I cannot tell you of the joy and thanksgiving that went up from that hearthstone that night. I wish I could, but it was too deep a joy which filled the hearts of Susie and her mother to be described.
Was not Susie’s prayer answered?
THE STOLEN ORANGE
“Mamma will never know,” thought Flora Marshall to herself, as she took a large orange from the piled-up dish on the table, and, putting it in her pocket, went hastily up stairs.
She was expecting two or three little friends to spend the day with her, and had been busily arranging the doll her kind mother had given her; but while lingering about, waiting for them to come, she was tempted to take one of the oranges which had been placed on the table ready for dinner. She hurried from the room, but had not reached the top of the stairs before her brother’s voice stopped her, calling, “Flora, Flora, make haste, I see some of your visitors coming in at the gate;” and directly after there was a knock at the door, and she could hear the voices of Kate and Effie Somers.
Flora ran quickly down stairs, but her face was flushed, and she felt miserable and ashamed as she met her young friends, and took them to the parlor to speak to her mamma.
[Illustration: "Blindman’s Buff"]
Flora tried to laugh and talk as merrily as any of them, but she could not forget how wrong she had been; and the dish of oranges setting right before her on the table kept her fault ever in her mind. Besides this, not having been able to eat the orange she had taken, she was in constant fear lest she might draw it from her pocket with her handkerchief, and thus be covered with shame in the sight of her young friends.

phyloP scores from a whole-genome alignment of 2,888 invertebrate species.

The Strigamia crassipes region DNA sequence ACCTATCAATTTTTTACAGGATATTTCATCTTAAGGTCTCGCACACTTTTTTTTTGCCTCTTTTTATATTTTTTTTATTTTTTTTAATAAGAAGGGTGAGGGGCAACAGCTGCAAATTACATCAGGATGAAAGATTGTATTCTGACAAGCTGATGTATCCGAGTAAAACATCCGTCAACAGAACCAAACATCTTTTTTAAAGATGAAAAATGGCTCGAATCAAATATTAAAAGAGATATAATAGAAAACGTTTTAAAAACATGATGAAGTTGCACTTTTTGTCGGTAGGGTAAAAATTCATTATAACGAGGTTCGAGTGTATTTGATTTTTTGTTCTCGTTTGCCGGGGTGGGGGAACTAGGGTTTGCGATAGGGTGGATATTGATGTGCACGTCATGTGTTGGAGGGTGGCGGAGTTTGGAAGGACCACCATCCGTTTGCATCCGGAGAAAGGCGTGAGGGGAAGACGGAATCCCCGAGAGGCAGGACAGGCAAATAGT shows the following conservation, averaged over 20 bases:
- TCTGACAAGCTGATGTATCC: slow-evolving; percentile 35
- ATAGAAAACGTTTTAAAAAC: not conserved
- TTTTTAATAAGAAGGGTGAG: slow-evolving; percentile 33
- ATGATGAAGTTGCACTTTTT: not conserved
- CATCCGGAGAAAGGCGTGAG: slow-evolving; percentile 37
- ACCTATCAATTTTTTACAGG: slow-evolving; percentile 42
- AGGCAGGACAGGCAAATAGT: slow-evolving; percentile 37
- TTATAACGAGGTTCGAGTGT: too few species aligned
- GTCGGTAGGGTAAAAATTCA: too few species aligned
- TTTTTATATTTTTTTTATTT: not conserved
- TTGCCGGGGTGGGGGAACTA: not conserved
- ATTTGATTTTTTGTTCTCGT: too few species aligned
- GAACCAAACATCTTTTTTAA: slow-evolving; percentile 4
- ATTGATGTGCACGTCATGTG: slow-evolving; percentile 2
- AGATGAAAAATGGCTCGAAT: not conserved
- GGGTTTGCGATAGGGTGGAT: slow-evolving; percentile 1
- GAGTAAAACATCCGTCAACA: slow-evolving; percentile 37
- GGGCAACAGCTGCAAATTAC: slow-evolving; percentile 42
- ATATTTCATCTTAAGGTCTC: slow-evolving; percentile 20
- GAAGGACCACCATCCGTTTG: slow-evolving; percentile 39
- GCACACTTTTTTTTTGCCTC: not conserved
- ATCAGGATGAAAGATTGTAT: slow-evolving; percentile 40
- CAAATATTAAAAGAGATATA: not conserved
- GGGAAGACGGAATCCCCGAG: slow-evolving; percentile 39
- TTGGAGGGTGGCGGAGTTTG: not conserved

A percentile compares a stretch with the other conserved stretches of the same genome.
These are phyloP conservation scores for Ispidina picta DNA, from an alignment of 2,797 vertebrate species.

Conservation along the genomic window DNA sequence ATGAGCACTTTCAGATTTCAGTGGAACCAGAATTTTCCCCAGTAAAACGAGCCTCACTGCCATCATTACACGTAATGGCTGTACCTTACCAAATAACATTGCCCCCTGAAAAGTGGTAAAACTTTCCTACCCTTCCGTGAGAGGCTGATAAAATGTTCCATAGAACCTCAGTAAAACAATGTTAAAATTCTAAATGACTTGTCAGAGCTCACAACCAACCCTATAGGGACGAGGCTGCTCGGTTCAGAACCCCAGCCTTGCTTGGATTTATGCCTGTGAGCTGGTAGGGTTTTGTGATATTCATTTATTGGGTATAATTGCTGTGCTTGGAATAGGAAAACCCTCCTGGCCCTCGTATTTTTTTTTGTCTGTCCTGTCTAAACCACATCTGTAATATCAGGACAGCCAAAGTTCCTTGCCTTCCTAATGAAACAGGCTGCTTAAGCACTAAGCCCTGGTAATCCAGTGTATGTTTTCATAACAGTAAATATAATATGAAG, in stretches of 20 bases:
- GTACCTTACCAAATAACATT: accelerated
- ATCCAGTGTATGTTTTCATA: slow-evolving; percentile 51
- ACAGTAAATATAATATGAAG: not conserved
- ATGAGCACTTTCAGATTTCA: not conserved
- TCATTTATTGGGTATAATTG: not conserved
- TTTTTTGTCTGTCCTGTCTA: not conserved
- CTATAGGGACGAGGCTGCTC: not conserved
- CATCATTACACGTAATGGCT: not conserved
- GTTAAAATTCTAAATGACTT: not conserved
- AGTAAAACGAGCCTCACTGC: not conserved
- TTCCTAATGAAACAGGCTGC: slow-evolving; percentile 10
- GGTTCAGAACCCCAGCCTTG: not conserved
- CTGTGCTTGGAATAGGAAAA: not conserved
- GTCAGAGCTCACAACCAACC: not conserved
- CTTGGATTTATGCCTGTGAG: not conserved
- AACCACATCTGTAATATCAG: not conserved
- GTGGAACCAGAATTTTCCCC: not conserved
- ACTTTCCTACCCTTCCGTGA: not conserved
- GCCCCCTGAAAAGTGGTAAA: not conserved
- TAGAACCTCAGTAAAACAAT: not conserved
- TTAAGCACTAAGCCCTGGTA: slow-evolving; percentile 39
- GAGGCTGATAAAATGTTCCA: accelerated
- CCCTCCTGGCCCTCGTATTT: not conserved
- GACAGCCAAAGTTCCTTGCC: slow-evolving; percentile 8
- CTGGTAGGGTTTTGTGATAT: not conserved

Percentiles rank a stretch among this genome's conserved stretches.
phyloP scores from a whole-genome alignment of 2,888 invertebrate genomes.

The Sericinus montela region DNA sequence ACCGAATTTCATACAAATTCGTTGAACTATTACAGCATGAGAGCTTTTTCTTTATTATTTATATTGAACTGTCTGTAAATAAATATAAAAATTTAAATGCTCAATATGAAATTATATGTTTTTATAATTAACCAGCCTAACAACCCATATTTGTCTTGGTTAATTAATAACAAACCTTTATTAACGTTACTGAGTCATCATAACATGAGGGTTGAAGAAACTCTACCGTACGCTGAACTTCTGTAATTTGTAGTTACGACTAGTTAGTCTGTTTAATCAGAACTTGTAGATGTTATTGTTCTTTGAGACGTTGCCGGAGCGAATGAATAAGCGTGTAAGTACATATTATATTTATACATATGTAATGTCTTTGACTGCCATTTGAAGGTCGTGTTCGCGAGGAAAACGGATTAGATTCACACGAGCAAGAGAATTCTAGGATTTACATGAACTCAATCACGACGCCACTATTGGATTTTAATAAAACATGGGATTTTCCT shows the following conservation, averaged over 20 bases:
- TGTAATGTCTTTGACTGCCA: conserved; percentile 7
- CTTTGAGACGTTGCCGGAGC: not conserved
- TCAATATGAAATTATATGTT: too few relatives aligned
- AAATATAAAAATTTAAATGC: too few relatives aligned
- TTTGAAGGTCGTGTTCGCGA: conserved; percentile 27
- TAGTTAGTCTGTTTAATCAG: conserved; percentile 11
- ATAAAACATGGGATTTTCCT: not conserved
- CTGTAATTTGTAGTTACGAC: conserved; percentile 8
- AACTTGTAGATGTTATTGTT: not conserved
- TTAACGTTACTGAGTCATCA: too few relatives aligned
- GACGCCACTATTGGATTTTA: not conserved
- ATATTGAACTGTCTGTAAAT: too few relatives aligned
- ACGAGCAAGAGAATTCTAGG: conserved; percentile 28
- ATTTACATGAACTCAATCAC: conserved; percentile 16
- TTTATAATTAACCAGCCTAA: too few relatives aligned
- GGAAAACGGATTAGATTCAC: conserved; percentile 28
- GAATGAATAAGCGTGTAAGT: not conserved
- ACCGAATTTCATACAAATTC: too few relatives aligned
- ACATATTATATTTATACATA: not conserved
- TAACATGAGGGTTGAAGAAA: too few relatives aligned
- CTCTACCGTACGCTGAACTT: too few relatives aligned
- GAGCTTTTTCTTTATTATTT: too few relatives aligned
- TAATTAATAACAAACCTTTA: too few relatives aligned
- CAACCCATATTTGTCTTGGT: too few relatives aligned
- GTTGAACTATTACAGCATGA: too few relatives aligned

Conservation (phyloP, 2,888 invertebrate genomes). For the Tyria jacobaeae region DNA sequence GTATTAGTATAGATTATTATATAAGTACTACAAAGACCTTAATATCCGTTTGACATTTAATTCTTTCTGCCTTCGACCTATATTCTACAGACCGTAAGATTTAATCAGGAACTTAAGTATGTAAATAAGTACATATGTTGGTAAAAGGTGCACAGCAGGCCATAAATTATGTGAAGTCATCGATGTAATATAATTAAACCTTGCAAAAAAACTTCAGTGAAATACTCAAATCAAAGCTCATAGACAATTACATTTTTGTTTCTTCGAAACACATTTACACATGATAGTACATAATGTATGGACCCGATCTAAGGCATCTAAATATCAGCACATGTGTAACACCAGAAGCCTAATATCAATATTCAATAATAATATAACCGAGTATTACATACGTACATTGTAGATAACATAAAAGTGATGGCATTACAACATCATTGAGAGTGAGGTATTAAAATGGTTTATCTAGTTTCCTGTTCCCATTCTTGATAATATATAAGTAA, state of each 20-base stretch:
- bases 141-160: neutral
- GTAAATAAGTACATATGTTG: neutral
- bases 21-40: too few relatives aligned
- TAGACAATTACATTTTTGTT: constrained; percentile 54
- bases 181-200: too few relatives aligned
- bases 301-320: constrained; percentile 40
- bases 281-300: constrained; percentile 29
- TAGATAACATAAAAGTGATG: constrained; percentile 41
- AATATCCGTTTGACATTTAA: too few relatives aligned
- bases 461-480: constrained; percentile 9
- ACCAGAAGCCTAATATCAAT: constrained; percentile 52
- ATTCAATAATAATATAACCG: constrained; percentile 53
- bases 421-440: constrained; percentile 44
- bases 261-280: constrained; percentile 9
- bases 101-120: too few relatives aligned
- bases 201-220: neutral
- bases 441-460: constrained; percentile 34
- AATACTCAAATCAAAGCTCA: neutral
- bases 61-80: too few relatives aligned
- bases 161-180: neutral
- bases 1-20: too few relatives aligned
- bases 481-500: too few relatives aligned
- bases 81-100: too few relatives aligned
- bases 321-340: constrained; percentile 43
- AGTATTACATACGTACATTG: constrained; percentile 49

Poor Flora! she had sinned against God, and against her kind mother, and had spoiled all her afternoon’s pleasure for the sake of an orange. At dinner time she could not raise her head to meet her mother’s glance, who saw that something was wrong with her, and who said very kindly, “Flora, dear, you are scarcely eating anything—are you not well?” This made Flora ready to cry with shame and repentance. Her conscience was too tender to allow her to be happy while her fault remained unconfessed.
All the afternoon they had merry games, in which everybody joined. They played “Lady’s Toilet,” “Hunt the Slipper,” and many more such games, winding up with “Blindman’s Buff.” After this the little girls went home, and Flora was left alone with her papa and mama while the younger children were getting ready for bed.